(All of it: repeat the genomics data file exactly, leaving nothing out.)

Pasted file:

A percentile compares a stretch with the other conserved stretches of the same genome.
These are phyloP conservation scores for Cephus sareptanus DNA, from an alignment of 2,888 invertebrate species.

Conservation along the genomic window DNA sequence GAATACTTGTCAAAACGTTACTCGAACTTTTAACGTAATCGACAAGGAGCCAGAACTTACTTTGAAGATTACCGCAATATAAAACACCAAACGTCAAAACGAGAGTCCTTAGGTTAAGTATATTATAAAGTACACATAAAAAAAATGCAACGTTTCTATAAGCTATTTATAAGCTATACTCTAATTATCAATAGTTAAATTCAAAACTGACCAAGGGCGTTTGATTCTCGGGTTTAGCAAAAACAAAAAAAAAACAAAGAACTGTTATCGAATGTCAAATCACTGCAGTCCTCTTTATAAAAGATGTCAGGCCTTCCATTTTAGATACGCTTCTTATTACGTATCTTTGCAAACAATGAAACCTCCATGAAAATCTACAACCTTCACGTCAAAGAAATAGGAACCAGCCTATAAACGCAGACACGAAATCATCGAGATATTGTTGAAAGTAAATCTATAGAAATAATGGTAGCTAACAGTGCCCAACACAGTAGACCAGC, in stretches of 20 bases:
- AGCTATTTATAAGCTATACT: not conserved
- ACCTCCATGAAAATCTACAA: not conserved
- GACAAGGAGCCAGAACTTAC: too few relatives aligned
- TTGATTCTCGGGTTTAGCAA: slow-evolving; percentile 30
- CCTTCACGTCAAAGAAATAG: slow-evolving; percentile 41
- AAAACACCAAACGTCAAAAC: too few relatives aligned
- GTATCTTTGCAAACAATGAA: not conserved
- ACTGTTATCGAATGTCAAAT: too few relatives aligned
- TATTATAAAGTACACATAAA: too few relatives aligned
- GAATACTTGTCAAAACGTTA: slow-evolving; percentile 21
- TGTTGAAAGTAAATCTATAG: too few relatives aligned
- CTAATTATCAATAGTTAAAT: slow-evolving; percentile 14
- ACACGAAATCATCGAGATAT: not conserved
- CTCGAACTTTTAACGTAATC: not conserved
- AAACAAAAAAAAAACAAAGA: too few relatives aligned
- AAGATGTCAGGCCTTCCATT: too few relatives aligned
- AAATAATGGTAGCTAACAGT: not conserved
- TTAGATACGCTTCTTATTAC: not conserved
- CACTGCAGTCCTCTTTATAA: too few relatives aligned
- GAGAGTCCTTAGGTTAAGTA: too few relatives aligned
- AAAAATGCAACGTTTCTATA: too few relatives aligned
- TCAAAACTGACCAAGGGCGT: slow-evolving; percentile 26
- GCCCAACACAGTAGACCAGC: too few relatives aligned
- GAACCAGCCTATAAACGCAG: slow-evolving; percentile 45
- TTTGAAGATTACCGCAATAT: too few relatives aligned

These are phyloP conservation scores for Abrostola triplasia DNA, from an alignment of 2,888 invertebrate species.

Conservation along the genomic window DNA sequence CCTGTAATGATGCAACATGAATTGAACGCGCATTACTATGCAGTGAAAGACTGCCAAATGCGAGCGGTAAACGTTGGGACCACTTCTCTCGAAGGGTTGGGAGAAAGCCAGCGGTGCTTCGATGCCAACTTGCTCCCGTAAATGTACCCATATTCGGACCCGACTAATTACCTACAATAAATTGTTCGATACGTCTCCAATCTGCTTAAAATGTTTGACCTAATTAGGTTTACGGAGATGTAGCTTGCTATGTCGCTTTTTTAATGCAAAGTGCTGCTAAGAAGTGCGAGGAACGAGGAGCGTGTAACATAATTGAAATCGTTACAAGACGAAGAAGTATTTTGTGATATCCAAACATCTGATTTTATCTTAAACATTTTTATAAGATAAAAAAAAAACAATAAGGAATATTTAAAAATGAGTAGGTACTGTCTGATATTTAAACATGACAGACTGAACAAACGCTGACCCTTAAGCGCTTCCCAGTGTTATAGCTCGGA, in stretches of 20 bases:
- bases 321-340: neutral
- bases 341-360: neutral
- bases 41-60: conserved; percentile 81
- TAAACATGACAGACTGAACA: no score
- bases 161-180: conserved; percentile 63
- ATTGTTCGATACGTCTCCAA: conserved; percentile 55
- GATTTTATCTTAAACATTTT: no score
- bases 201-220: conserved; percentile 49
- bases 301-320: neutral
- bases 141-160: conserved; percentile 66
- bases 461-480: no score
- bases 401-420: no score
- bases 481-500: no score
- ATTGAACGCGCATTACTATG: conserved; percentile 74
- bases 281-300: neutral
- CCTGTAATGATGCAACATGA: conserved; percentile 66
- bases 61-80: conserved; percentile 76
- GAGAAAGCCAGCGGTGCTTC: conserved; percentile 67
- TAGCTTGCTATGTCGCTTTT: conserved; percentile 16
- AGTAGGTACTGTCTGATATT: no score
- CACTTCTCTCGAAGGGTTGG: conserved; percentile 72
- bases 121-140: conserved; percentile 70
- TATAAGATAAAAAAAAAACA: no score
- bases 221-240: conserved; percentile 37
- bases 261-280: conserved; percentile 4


A percentile compares a stretch with the other conserved stretches of the same genome.
These are phyloP conservation scores for Cephus sareptanus DNA, from an alignment of 2,888 invertebrate species.

Conservation along the genomic window DNA sequence GAATACTTGTCAAAACGTTACTCGAACTTTTAACGTAATCGACAAGGAGCCAGAACTTACTTTGAAGATTACCGCAATATAAAACACCAAACGTCAAAACGAGAGTCCTTAGGTTAAGTATATTATAAAGTACACATAAAAAAAATGCAACGTTTCTATAAGCTATTTATAAGCTATACTCTAATTATCAATAGTTAAATTCAAAACTGACCAAGGGCGTTTGATTCTCGGGTTTAGCAAAAACAAAAAAAAAACAAAGAACTGTTATCGAATGTCAAATCACTGCAGTCCTCTTTATAAAAGATGTCAGGCCTTCCATTTTAGATACGCTTCTTATTACGTATCTTTGCAAACAATGAAACCTCCATGAAAATCTACAACCTTCACGTCAAAGAAATAGGAACCAGCCTATAAACGCAGACACGAAATCATCGAGATATTGTTGAAAGTAAATCTATAGAAATAATGGTAGCTAACAGTGCCCAACACAGTAGACCAGC, in stretches of 20 bases:
- AGCTATTTATAAGCTATACT: not conserved
- ACCTCCATGAAAATCTACAA: not conserved
- GACAAGGAGCCAGAACTTAC: too few relatives aligned
- TTGATTCTCGGGTTTAGCAA: slow-evolving; percentile 30
- CCTTCACGTCAAAGAAATAG: slow-evolving; percentile 41
- AAAACACCAAACGTCAAAAC: too few relatives aligned
- GTATCTTTGCAAACAATGAA: not conserved
- ACTGTTATCGAATGTCAAAT: too few relatives aligned
- TATTATAAAGTACACATAAA: too few relatives aligned
- GAATACTTGTCAAAACGTTA: slow-evolving; percentile 21
- TGTTGAAAGTAAATCTATAG: too few relatives aligned
- CTAATTATCAATAGTTAAAT: slow-evolving; percentile 14
- ACACGAAATCATCGAGATAT: not conserved
- CTCGAACTTTTAACGTAATC: not conserved
- AAACAAAAAAAAAACAAAGA: too few relatives aligned
- AAGATGTCAGGCCTTCCATT: too few relatives aligned
- AAATAATGGTAGCTAACAGT: not conserved
- TTAGATACGCTTCTTATTAC: not conserved
- CACTGCAGTCCTCTTTATAA: too few relatives aligned
- GAGAGTCCTTAGGTTAAGTA: too few relatives aligned
- AAAAATGCAACGTTTCTATA: too few relatives aligned
- TCAAAACTGACCAAGGGCGT: slow-evolving; percentile 26
- GCCCAACACAGTAGACCAGC: too few relatives aligned
- GAACCAGCCTATAAACGCAG: slow-evolving; percentile 45
- TTTGAAGATTACCGCAATAT: too few relatives aligned

These are phyloP conservation scores for Abrostola triplasia DNA, from an alignment of 2,888 invertebrate species.

Conservation along the genomic window DNA sequence CCTGTAATGATGCAACATGAATTGAACGCGCATTACTATGCAGTGAAAGACTGCCAAATGCGAGCGGTAAACGTTGGGACCACTTCTCTCGAAGGGTTGGGAGAAAGCCAGCGGTGCTTCGATGCCAACTTGCTCCCGTAAATGTACCCATATTCGGACCCGACTAATTACCTACAATAAATTGTTCGATACGTCTCCAATCTGCTTAAAATGTTTGACCTAATTAGGTTTACGGAGATGTAGCTTGCTATGTCGCTTTTTTAATGCAAAGTGCTGCTAAGAAGTGCGAGGAACGAGGAGCGTGTAACATAATTGAAATCGTTACAAGACGAAGAAGTATTTTGTGATATCCAAACATCTGATTTTATCTTAAACATTTTTATAAGATAAAAAAAAAACAATAAGGAATATTTAAAAATGAGTAGGTACTGTCTGATATTTAAACATGACAGACTGAACAAACGCTGACCCTTAAGCGCTTCCCAGTGTTATAGCTCGGA, in stretches of 20 bases:
- bases 321-340: neutral
- bases 341-360: neutral
- bases 41-60: conserved; percentile 81
- TAAACATGACAGACTGAACA: no score
- bases 161-180: conserved; percentile 63
- ATTGTTCGATACGTCTCCAA: conserved; percentile 55
- GATTTTATCTTAAACATTTT: no score
- bases 201-220: conserved; percentile 49
- bases 301-320: neutral
- bases 141-160: conserved; percentile 66
- bases 461-480: no score
- bases 401-420: no score
- bases 481-500: no score
- ATTGAACGCGCATTACTATG: conserved; percentile 74
- bases 281-300: neutral
- CCTGTAATGATGCAACATGA: conserved; percentile 66
- bases 61-80: conserved; percentile 76
- GAGAAAGCCAGCGGTGCTTC: conserved; percentile 67
- TAGCTTGCTATGTCGCTTTT: conserved; percentile 16
- AGTAGGTACTGTCTGATATT: no score
- CACTTCTCTCGAAGGGTTGG: conserved; percentile 72
- bases 121-140: conserved; percentile 70
- TATAAGATAAAAAAAAAACA: no score
- bases 221-240: conserved; percentile 37
- bases 261-280: conserved; percentile 4